Mexico under pressure to resume US auto supplies

Sergio Mendoza’s auto parts factory in northern Mexico has been shut for more than a month because of coronavirus and he says there is no way he can pay his 240 workers in May unless he reopens soon.

“We’re in limbo,” he complains. “Mine isn’t a giant company. We have very limited capacity . . . If we don’t open [soon], we can’t go on.”

His firm makes components for dashboard instruments in Ford and General Motors cars. Until now, however, the auto industry has been declared non-essential.

But pressure on governments from manufacturers on both sides of the border could lead to a staggered reopening within days. This would apply not only to the auto sector, but of most of Mexico’s strategic maquiladora industry, which assembles manufactured goods for export and includes electronics and aerospace industries, business leaders and officials say.

Mexico said on Friday night that it was working with the US and Canada, its allies in the USMCA free-trade pact, on an “orderly, gradual and cautious” plan to reopen the auto sector and vital allied cross-border supply chains, which employ nearly a million workers in Mexico.

“In the coming days, the governments of Mexico, Canada and the US will provide more information about a reopening plan,” Mexico’s economy, foreign relations, finance, labour and health ministries said in a joint statement. The co-operation would also help establish the return of other activities declared non-essential in Mexico when the government imposed a health emergency at the end of March.

The move comes days after the US National Association of Manufacturers sent a letter to President Andrés Manuel López Obrador, signed by 327 chief executives with operations in Mexico, urging the US’ top trading partner to harmonise its definition of strategic industries with that used in the US in order to minimise disruptions to North American supply chains. “This is a pivotal moment,” the letter said.

Gerardo Vázquez, president of Index, the association of the maquiladora industry in the northern state of Sonora, and co-ordinator of a nationwide working group, said the reopening would happen “in days”.

“Production won’t return at 100 per cent — we think 30 to 40 per cent,” he said. “It’s very important to do this in a co-ordinated fashion so we don’t lose jobs in Mexico, the US and Canada.”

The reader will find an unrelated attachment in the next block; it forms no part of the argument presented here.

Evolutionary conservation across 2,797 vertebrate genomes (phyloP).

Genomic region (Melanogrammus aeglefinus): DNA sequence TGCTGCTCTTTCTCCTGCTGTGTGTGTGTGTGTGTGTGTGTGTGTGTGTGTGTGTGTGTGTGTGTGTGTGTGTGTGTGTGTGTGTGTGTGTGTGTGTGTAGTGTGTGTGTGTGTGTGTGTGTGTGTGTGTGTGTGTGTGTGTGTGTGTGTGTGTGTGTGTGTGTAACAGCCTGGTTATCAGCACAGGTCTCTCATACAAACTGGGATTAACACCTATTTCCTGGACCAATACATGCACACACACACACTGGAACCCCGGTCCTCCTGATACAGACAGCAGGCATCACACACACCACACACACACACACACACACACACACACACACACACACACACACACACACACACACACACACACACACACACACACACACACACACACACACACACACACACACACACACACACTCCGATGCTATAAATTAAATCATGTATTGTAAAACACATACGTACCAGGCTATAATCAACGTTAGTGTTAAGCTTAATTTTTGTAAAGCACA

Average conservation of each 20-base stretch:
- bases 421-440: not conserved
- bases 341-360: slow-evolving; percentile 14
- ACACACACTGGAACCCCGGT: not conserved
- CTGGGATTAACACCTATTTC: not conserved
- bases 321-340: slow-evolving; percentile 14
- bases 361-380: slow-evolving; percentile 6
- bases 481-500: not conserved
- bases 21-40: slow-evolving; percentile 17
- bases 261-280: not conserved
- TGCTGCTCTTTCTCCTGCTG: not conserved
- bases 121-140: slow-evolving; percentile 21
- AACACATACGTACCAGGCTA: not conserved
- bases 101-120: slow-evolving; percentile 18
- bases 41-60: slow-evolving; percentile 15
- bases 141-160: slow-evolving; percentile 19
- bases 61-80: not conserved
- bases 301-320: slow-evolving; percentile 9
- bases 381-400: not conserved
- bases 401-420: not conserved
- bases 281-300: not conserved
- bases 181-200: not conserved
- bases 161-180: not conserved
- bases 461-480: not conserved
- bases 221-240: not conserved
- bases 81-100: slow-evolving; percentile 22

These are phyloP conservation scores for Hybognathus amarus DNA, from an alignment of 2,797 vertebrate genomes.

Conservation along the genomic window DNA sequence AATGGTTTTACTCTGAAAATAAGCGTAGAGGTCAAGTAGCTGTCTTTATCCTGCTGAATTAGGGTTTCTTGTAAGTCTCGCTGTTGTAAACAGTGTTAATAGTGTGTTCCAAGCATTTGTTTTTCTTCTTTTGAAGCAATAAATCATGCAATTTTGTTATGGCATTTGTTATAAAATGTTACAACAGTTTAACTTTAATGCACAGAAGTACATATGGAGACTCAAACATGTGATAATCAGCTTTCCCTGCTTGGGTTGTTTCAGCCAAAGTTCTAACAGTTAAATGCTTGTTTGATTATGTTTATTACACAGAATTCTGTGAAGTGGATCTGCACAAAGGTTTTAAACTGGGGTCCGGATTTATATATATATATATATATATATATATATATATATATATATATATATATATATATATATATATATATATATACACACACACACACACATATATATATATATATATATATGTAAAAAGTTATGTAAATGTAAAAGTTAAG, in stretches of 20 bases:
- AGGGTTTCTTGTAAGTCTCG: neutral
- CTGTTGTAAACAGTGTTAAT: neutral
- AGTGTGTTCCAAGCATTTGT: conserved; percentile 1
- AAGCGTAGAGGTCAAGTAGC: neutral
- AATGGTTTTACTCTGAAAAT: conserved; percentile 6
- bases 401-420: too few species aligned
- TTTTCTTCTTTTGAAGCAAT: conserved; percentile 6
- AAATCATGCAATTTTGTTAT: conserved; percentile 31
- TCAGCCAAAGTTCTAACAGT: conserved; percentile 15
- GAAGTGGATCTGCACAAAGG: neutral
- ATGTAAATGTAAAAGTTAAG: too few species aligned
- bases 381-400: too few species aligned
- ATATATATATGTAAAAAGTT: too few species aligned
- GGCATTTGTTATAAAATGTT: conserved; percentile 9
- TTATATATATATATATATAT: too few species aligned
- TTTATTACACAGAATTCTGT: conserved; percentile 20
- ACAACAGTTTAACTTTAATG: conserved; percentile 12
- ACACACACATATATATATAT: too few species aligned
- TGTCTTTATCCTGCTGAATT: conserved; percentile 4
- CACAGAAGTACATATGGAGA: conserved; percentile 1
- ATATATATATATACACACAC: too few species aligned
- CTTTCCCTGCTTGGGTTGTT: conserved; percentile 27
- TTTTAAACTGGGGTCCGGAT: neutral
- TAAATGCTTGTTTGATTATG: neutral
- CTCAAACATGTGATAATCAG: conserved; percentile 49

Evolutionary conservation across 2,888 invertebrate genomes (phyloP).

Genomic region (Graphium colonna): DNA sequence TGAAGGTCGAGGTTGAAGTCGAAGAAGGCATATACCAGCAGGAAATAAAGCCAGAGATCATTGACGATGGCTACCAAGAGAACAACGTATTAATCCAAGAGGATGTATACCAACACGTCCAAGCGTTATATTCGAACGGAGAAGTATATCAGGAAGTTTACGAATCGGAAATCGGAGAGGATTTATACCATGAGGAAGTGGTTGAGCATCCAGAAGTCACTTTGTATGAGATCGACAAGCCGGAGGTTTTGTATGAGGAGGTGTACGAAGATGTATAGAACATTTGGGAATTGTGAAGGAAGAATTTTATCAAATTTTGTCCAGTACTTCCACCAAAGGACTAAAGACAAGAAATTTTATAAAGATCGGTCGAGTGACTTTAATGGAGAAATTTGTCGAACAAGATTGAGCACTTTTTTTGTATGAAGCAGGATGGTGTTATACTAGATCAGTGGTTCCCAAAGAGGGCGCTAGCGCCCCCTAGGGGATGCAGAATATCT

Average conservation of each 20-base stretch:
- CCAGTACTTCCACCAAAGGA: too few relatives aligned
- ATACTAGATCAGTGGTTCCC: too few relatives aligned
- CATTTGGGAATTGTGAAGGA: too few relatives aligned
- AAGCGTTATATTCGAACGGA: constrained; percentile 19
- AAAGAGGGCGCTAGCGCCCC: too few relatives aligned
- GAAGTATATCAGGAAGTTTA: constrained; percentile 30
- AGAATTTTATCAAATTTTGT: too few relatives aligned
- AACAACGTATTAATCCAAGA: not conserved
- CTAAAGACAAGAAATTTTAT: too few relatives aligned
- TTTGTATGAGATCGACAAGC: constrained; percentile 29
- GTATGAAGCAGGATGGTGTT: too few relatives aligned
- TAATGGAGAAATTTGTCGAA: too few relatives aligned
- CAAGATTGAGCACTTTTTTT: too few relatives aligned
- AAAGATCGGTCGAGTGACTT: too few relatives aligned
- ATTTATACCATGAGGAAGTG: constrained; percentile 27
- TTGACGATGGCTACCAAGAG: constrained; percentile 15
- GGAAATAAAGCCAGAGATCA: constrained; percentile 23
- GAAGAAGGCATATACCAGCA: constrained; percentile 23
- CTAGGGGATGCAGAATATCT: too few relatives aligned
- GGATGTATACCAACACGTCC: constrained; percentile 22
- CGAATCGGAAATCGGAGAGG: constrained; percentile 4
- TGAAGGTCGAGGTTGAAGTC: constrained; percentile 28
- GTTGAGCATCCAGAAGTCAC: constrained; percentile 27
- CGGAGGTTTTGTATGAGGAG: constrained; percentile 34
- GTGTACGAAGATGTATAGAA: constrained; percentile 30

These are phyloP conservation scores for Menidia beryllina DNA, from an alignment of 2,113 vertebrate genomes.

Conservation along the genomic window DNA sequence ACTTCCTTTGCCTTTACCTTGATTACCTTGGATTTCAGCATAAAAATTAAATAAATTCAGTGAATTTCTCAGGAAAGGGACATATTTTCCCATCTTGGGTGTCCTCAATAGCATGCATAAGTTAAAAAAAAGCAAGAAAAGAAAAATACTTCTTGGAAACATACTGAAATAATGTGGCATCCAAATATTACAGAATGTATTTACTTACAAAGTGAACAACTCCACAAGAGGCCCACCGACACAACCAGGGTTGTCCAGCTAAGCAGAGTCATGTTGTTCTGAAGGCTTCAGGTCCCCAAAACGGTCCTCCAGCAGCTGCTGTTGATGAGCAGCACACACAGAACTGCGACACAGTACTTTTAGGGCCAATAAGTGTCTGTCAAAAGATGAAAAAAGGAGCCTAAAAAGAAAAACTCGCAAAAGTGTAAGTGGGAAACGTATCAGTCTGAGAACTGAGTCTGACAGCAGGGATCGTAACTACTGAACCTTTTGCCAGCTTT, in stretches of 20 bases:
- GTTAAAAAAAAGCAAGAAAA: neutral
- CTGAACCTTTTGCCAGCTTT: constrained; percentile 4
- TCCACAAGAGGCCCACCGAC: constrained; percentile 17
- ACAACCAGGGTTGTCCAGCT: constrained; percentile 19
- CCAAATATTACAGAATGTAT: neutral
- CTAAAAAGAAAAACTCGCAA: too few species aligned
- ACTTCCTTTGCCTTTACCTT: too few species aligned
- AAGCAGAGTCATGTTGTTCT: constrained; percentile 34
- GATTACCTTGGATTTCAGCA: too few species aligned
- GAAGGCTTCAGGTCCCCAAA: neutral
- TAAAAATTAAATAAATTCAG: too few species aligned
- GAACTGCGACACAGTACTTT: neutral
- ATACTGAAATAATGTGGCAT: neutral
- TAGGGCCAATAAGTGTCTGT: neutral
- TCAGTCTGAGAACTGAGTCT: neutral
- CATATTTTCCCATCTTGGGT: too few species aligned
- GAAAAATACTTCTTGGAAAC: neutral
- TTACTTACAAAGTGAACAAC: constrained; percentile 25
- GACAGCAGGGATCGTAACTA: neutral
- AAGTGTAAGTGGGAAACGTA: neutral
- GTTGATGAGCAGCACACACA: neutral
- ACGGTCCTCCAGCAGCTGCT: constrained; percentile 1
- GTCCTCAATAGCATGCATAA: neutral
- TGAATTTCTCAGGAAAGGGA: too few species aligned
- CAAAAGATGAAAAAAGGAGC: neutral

Even a partial reopening of Mexico’s industrial heartlands would come before the peak of the pandemic is forecast to hit Latin America’s second-biggest economy. Mexico confirmed 12,872 cases of Covid-19 as of Friday night and 1,221 deaths, but there has been little testing and health officials say the true number is at least eight times higher.

Mexico is forecasting infections will peak by mid-May and has extended an unenforced lockdown until the end of that month. Pedro Chaviria, Index president in the border town of Ciudad Juárez, said workers had been paid in full for April, “but it’s simply not feasible next month — companies have lost liquidity”.

Mexico’s economy was already contracting even before coronavirus struck. It is forecast to crash by as much as 12 per cent this year in a worst-case scenario, potentially destroying more than a million jobs. The populist Mr López Obrador, seeking to balance health and economic concerns, has said Mexico is working on an accord with its partners but cautioned that the pandemic was still raging in the US.

He has refused to take on debt for a major stimulus package and is offering social programmes and 3m small loans — typically around $1,000 — to help the small businesses that make up the bulk of Mexico’s companies survive.

But Mr Mendoza said the sums on offer were “laughable . . . we’re not all owners of small shops and restaurants,” he said. “And banks aren’t lending at the moment because there’s so much uncertainty.”

The government has demanded that companies pay wages for April, despite being shuttered, but has not yet said anything about May. If Mexico were to declare a health contingency, not just a health emergency, employers could legally reduce wages. Mario Jorge Yañez, a partner at law firm Hogan Lovells, said this might be enough to ensure “employees have a place to go back to work” when the crisis is over.

Mr Vázquez said industry and officials were working on a “Plan A, Plan B and Plan C” including the strict use of personal protective equipment and cameras to monitor workers’ temperatures while on the job.

“The canteens look like they’ve got ping-pong tables in them — they all have acrylic divisions for when workers go to eat and have to take off their masks,” he said.

Mr López Obrador insists the coronavirus crisis is a temporary blip and Mexico is well placed to bounce back because of the new USMCA deal, which replaces Nafta, and is due to enter into force in July.

But Mr Yañez worries that the president’s business-unfriendly measures in recent months — including the cancellation of a $13bn airport and a $1.4bn brewery project, both already partially built — could discourage investment.

“The government has to shift gears if they want Mexico to stay as a competitive option for international companies,” he said.

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